By Matthew Hendley
By Monica Alonzo
By Monica Alonzo
By Monica Alonzo
By Stephen Lemons
By Jason P. Woodbury
By Dulce Paloma Baltazar Pedraza
By Ray Stern
A crudely lettered, hot-pink sign designates "Foods Plus, a Division of Consumer Action Inc." outside Hart's rented office on North 16th Street. Inside, family photos line the walls. His stepsons stare fiercely from their posed Little League pictures. A photo of his newborn is prominently featured on a bookshelf.
Hart sees himself as an entrepreneur who's had some tough luck in the past few years. His gaze is direct, and his voice never wavers. He seems wholly believable as he talks about his hard-luck businesses. Debts, legal troubles and bankruptcies are not foreign to risk-taking visionaries like himself, he explains.
Tanya Becker, according to Hart, is just the latest of his undeserved troubles. Hart says he hasn't done anything wrong; if anything, he's the injured party.
"We certainly have suffered more than she has in this situation," Hart insists.
When Becker sued to evict Hart, he made counterclaims, delaying the proceedings for weeks. He also provided the judge with a photocopy of the front side of checks to prove that he had attempted to pay Becker. However, Becker claims she never saw any checks, and Hart's subpoenaed bank records show he lacked the funds to cover the rent check. And he was unable to produce the endorsed checks at a court hearing.
In fact, records show he had no business living in such a fine home. Hart's bankruptcy filings indicate that in past three years, he has never earned more than $26,000.
On December 3, 1993, Becker won a judgment to have Hart evicted from her home. But on the day the eviction was to take effect, Hart declared Chapter 13 bankruptcy to reorganize his finances, forestalling his ouster. Less than a year earlier, on December 31, 1992, he had declared Chapter 7 bankruptcy to liquidate his debts, wiping out more than $135,000 in debt.
"It's okay if people want to claim I made some bad business decisions. Okay. I'll admit to that," Hart says during an interview at his office. "It's okay if Tanya Becker wants to think I'm giving her a hard time, because I am. Because I think she jerked my chain from day one, and I can document all of it, because she tried to sell that house the day after I bought it from her.
"So, yeah, I could be Mr. Nice Guy and just move out tomorrow, but the court says I don't have to. And if she wouldn't have been such a bitch about this, I would have. At this point, she deserves everything she gets as far as I'm concerned."
Hart readily admits that he owes Becker rent money and says he will pay it. "She's not losing any money on this at all. We owe her that money one way or another, and we're making payments to the trustee on what we owe her from before," Hart says.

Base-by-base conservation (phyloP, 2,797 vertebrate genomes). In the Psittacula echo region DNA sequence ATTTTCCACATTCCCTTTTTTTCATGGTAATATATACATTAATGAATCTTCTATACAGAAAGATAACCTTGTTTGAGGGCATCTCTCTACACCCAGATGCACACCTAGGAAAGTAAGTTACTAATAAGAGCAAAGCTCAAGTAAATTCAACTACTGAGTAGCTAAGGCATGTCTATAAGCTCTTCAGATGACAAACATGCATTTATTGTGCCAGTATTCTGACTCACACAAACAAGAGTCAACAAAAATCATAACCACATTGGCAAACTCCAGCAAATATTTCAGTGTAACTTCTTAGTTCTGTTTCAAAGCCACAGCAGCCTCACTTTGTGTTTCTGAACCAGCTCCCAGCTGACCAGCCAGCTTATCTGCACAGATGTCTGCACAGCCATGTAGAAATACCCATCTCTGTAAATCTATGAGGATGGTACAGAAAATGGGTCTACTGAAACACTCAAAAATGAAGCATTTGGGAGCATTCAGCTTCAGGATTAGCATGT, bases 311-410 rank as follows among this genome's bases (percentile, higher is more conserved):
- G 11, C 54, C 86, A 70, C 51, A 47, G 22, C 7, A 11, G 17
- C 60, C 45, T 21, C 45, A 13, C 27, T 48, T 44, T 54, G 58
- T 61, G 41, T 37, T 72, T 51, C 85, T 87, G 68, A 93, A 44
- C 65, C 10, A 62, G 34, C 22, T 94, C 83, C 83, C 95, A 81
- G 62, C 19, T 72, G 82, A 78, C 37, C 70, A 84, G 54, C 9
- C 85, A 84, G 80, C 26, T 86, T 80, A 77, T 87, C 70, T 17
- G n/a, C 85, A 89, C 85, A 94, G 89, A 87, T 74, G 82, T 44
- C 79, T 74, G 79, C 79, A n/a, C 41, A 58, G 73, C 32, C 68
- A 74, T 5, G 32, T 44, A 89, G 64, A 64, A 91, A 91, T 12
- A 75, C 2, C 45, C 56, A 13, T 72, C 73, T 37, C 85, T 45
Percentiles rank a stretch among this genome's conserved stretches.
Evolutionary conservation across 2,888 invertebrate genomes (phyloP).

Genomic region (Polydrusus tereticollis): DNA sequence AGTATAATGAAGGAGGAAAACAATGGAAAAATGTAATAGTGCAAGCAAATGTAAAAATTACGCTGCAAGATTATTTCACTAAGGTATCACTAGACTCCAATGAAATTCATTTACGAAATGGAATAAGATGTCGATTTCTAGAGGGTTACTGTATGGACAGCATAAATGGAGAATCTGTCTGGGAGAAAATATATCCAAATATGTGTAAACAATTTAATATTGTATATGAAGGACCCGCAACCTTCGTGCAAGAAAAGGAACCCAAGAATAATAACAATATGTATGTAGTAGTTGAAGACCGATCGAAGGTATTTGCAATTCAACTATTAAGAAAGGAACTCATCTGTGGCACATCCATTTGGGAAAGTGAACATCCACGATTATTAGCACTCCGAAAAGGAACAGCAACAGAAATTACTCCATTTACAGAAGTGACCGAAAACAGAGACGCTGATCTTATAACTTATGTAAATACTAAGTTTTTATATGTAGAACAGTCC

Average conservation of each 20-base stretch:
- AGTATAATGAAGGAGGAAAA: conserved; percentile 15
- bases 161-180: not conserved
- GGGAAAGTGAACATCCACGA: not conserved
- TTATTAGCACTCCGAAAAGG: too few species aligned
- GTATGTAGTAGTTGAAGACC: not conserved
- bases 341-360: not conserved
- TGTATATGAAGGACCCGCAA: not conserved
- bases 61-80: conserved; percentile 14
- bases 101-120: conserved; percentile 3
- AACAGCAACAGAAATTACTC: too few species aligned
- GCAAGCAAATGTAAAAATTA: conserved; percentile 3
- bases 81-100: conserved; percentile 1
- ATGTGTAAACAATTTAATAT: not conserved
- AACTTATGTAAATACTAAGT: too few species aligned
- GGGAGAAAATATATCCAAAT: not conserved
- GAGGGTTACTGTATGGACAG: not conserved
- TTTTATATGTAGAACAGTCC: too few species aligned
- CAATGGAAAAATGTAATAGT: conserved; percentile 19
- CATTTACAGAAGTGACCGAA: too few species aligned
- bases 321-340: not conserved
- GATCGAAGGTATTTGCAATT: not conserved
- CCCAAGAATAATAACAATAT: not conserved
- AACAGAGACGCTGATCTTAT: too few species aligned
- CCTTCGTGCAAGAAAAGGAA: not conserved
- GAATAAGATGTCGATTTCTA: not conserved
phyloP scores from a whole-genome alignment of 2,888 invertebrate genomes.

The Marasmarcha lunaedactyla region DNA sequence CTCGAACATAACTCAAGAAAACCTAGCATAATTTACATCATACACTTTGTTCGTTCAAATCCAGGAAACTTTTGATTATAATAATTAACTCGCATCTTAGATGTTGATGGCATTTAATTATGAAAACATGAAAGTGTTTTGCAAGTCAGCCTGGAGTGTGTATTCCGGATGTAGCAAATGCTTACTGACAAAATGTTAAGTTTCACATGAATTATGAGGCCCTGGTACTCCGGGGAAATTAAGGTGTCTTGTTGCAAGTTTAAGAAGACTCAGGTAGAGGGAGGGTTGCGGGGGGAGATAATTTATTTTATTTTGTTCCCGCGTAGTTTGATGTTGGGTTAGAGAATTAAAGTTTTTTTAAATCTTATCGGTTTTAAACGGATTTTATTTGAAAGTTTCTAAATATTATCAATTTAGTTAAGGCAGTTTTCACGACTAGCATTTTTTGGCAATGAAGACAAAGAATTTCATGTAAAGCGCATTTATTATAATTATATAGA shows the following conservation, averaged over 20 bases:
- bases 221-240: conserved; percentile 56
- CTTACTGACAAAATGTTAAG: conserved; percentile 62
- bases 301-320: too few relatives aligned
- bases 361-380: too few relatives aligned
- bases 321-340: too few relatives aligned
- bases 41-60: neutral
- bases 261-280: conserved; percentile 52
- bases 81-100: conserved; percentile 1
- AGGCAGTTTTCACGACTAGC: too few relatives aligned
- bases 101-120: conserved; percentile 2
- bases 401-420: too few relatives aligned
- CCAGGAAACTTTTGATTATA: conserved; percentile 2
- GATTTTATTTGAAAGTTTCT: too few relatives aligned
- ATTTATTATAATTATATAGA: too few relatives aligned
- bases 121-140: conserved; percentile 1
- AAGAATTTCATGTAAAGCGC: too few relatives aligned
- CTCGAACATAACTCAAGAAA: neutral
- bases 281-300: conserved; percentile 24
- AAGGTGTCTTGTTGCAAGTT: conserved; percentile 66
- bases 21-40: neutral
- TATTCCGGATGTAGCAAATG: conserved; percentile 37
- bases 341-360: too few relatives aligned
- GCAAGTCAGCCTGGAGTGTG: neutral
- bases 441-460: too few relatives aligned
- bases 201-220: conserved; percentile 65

The question is, when will she get paid? In his most recent bankruptcy filing--the Chapter 13 case--Hart proposed a plan under which he would repay Becker with $87.70 monthly installments over the next three years. That's not a bad rate for a home that would normally rent for more than $1,000 per month.
Hart is unpenitent about any personal obligations.
"Unfortunately for Tanya Becker, part of Chapter 13 is she can't evict us. That's not fraud; that's federal bankruptcy law. The problem with Tanya and the reason why she is going to be hit with a defamation suit is that she keeps saying all these actions we're doing are illegal. Well, they're not. It's not illegal to file bankruptcy. You know I did not make the bankruptcy law that says she cannot now evict me. The government makes the rules."
Days after speaking with a New Times reporter at his office, Hart moved out of the office and had his business telephone disconnected.
@body:Steve Hart says he moved to Phoenix in August 1992 for the weather, but it was more than the climate that drove him from Salem, Oregon.
For starters, the Oregon attorney general was investigating Hart's business, Network Management Systems, for fraud.
Hart says state investigators got involved because he was not able to come up with payroll taxes for employees that he was switching from part-time to full-time status.
However, Jan Margosian, consumer information coordinator for the Oregon Department of Justice, says Hart ran a pyramid scheme that cost approximately 100 victims more than $22,500 combined.
Margosian says Hart ran ads in several Oregon newspapers, advertising marketing jobs starting at $2,000 per month. However, to qualify for the jobs, applicants had to pay a $250 fee up front. The employees were to recruit other people, who also paid the $250 fee, to build the business. But few of Hart's recruits ever got a paycheck.
Kathy Marrs got in on the ground floor of Network Management Systems. Marrs says Hart paid her about $1,000 for her work, but when her hours are taken into account, she lost thousands of dollars. The people she recruited and who worked under her lost even more, she says. Some had cars repossessed and one recruit was evicted from his residence while awaiting a paycheck from Hart.
Oregon authorities never filed criminal charges against Hart because they believed he was preparing to sign a civil agreement that required him to refund the training fees to his recruits and inform them that there was no money to pay salaries. He would also have been required to pay the attorney general $7,500 in legal fees and not conduct any other businesses in Oregon without notifying the state justice department.